The American Civil Liberties Union (ACLU), a nonprofit civil rights organization, has made headlines for its role in the libel lawsuit involving actors Johnny Depp and Amber Heard.
In 2018, two years after Heard pledged to donate $3.5 million to the ACLU, she was invited to become an ambassador and work with the ACLU on an op-ed “to bring attention to the issue of sexual assault and domestic violence issues,” the organization says. During closing arguments in the trial, Heard’s lawyer J. Benjamin Rottenberg said the first draft of the 2018 op-ed about Heard’s abuse allegations published in the Washington Post – which was at the center of the lawsuit – was written by the ACLU.
On June 1, a jury awarded Depp more than $10 million in his lawsuit against Heard. The jury also found that Heard was defamed by one of Depp’s lawyers, who accused her of creating a detailed hoax that included roughing up their apartment to look worse for police. The jury awarded her $2 million in damages, the Associated Press reported.
Is the American Civil Liberties Union (ACLU) seeking more than $86,000 in legal fees from Johnny Depp?
Yes, the ACLU is seeking more than $86,000 in legal fees from Johnny Depp.
WHAT WE FOUND
In response to subpoenas from Depp’s legal team, the ACLU provided documents related to Heard’s op-ed and her donations to the organization, court documents show. Three witnesses from the ACLU also testified after receiving deposition subpoenas from Depp’s legal team.
Court records confirm that the ACLU is now suing Depp for more than $86,000 in reimbursement for preparing those documents, as social media posts claim.
The majority of the repayment – more than $85,000 – would go toward legal fees, according to court documents. A summary of expenses shows that the ACLU employed four people to help with document production. A senior associate worked 38.7 hours at a rate of $799.50 an hour for a total of $30,940.65; a junior associate worked 78.6 hours at a rate of $500.20 an hour for a total of $39,315.72; a litigation support manager worked 17.1 hours at a rate of $336.20 an hour for a total of $5,749.02, and a litigation support analyst worked 31 hours at a rate of $295.20 an hour for a total of $9,151.20.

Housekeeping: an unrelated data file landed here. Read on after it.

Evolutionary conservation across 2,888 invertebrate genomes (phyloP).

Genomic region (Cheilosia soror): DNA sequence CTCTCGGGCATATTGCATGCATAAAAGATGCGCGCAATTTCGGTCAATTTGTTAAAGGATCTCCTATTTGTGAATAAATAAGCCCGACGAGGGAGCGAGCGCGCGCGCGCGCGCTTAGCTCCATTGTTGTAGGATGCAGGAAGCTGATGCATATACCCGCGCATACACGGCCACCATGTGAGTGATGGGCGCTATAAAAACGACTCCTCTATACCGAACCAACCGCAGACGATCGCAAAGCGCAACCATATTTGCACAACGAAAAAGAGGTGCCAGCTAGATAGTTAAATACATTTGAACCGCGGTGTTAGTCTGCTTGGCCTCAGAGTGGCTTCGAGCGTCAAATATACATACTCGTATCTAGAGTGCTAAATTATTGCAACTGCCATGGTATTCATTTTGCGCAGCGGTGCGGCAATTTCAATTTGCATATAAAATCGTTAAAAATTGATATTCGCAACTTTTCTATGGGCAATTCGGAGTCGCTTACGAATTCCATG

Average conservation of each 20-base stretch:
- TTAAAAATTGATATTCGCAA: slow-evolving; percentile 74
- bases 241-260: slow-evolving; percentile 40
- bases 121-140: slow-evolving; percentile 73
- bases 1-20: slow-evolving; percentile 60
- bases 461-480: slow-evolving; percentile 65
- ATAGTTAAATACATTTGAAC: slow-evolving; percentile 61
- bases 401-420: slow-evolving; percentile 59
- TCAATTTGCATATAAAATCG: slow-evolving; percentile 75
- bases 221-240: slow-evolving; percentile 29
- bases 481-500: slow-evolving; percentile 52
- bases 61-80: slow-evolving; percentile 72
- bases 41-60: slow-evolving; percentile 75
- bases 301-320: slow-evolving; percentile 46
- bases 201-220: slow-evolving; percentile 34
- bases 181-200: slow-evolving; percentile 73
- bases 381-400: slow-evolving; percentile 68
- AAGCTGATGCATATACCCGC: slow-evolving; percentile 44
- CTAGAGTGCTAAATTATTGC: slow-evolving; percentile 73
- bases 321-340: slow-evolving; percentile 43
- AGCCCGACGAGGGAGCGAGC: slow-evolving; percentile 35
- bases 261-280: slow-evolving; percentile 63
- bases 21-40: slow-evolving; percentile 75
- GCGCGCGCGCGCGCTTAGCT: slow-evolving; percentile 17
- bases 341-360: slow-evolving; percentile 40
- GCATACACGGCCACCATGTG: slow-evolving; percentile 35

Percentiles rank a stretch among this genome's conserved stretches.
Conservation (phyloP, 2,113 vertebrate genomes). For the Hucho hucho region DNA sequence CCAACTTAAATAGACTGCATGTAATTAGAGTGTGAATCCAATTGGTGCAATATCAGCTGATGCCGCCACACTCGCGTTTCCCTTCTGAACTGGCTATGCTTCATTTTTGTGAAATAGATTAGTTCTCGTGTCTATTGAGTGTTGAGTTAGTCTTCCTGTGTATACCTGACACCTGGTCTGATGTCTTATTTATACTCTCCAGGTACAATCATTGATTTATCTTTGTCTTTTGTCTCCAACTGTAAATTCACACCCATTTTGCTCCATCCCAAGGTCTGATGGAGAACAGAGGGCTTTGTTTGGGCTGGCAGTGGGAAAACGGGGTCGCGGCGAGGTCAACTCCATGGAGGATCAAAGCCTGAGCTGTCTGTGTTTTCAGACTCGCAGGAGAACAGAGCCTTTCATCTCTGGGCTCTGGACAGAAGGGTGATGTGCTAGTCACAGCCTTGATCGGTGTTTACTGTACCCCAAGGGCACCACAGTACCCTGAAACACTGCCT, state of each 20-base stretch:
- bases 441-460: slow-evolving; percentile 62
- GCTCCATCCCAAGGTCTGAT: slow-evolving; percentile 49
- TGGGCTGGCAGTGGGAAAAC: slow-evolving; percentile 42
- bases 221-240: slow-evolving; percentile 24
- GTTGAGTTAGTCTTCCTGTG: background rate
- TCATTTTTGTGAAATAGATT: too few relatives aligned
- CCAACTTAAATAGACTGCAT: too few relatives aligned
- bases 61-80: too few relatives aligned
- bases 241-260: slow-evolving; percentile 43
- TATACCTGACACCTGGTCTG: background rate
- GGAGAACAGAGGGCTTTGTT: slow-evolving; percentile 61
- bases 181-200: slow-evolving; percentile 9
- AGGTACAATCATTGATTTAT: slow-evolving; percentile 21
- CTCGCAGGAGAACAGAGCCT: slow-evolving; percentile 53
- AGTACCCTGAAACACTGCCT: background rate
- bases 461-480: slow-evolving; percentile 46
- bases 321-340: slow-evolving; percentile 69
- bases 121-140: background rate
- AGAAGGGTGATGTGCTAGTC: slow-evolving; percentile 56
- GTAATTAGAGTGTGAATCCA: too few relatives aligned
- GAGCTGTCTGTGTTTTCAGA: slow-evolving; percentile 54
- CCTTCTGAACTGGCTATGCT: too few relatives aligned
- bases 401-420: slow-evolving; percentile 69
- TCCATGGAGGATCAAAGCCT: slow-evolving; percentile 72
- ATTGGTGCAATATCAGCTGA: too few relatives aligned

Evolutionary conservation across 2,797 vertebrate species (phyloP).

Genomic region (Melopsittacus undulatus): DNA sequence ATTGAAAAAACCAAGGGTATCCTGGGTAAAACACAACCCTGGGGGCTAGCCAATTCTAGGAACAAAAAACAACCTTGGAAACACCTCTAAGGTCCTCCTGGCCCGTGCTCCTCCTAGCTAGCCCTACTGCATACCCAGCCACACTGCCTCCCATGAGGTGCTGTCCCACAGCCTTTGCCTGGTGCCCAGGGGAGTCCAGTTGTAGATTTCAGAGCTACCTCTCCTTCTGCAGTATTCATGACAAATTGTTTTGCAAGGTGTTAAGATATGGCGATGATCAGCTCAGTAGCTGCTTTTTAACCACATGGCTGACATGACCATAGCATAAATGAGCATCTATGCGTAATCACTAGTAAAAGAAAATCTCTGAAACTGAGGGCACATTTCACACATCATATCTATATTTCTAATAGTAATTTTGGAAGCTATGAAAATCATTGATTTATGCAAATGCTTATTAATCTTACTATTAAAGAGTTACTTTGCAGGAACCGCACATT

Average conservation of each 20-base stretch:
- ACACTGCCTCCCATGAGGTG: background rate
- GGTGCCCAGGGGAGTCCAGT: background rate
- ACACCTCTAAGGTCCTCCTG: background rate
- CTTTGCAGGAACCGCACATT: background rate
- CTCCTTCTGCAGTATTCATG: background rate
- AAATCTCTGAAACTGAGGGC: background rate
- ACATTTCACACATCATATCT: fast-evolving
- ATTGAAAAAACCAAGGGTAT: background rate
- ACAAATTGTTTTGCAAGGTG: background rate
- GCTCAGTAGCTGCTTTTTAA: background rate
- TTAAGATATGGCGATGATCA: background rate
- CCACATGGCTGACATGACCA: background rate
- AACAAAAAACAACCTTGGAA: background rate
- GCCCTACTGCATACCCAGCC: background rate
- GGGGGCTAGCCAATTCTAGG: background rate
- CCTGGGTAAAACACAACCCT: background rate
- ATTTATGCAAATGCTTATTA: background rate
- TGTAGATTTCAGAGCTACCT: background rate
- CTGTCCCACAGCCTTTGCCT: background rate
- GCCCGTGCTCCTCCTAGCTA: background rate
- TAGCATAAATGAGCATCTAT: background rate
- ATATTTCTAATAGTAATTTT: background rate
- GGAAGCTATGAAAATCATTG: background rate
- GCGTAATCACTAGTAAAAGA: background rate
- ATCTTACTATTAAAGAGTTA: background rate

The organization is also requesting $1,096.67 in other costs that include third-party data hosting and usage fees, court documents show. The total reimbursement charges that the ACLU is seeking from Depp total just over $86,256.
ACLU legal counsel says in court documents that attorneys reviewed over 7,500 documents and prepared 1,909 responsive documents for production in response to the subpoenas.
In an emailed statement, the ACLU told VERIFY that it is “entitled, under New York law, to seek reimbursement for the reasonable cost associated with complying with Mr. Depp’s subpoenas.”
“We are seeking repayment for significantly less than it cost the ACLU to produce the thousands of pages of documents which Mr. Depp’s attorneys requested,” the statement continues.
Jessica Meyers, an attorney on Depp’s legal team, affirmed in court records that ACLU counsel sent a letter to her and Depp’s other lawyers on Dec. 21, 2021 “requesting the reimbursement of over $86,000 in fees and costs associated with their document production” for the civil trial.
In a response filed on June 1, 2022, Depp’s legal team says the request is “not only exorbitant and unreasonable, but unsupported by New York law.”
Depp’s lawyers go on to say that he “does not oppose” reimbursing the ACLU for reasonable expenses, but they are seeking “reimbursement for expenses that go far beyond what was reasonably required to comply” with his subpoenas.
“Quite simply, New York is clear that Mr. Depp is not required to reimburse Respondents for the attorneys’ fees associated with the time spent determining what documents to withhold from the production based on privilege or relevancy,” the response says. “Indeed, even if Mr. Depp were responsible for these expenses under New York law (which he is not) the fees incurred for these tasks are unreasonable and should be substantially reduced. For these reasons, and the reasons set forth herein, the Court should deny the Respondents’ Motion.”